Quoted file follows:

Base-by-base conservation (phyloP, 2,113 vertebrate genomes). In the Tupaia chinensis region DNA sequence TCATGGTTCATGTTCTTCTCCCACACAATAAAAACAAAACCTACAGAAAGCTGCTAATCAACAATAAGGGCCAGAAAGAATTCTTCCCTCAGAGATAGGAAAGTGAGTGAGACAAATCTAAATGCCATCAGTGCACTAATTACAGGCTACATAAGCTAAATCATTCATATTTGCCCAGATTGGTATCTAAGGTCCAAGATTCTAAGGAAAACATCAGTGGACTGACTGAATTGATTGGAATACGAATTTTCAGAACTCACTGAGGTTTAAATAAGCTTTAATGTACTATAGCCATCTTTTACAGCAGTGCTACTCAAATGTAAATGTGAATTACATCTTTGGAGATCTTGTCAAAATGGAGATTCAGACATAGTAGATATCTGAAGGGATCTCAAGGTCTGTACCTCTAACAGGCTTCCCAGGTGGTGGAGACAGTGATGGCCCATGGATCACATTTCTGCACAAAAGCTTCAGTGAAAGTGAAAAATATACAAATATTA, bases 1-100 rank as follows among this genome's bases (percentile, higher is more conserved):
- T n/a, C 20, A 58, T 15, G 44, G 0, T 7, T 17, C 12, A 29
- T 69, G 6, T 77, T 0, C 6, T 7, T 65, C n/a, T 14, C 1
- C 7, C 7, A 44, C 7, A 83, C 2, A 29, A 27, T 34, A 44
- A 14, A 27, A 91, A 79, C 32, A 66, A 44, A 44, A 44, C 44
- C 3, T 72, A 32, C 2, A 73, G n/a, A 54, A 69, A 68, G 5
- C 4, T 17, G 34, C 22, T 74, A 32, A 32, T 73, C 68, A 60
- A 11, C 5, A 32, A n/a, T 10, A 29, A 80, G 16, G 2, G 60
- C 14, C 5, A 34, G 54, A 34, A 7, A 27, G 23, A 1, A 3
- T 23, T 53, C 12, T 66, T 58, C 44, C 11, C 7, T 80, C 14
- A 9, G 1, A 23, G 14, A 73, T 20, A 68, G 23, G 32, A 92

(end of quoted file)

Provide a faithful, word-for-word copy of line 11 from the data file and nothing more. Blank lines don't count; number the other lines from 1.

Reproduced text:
- A 9, G 1, A 23, G 14, A 73, T 20, A 68, G 23, G 32, A 92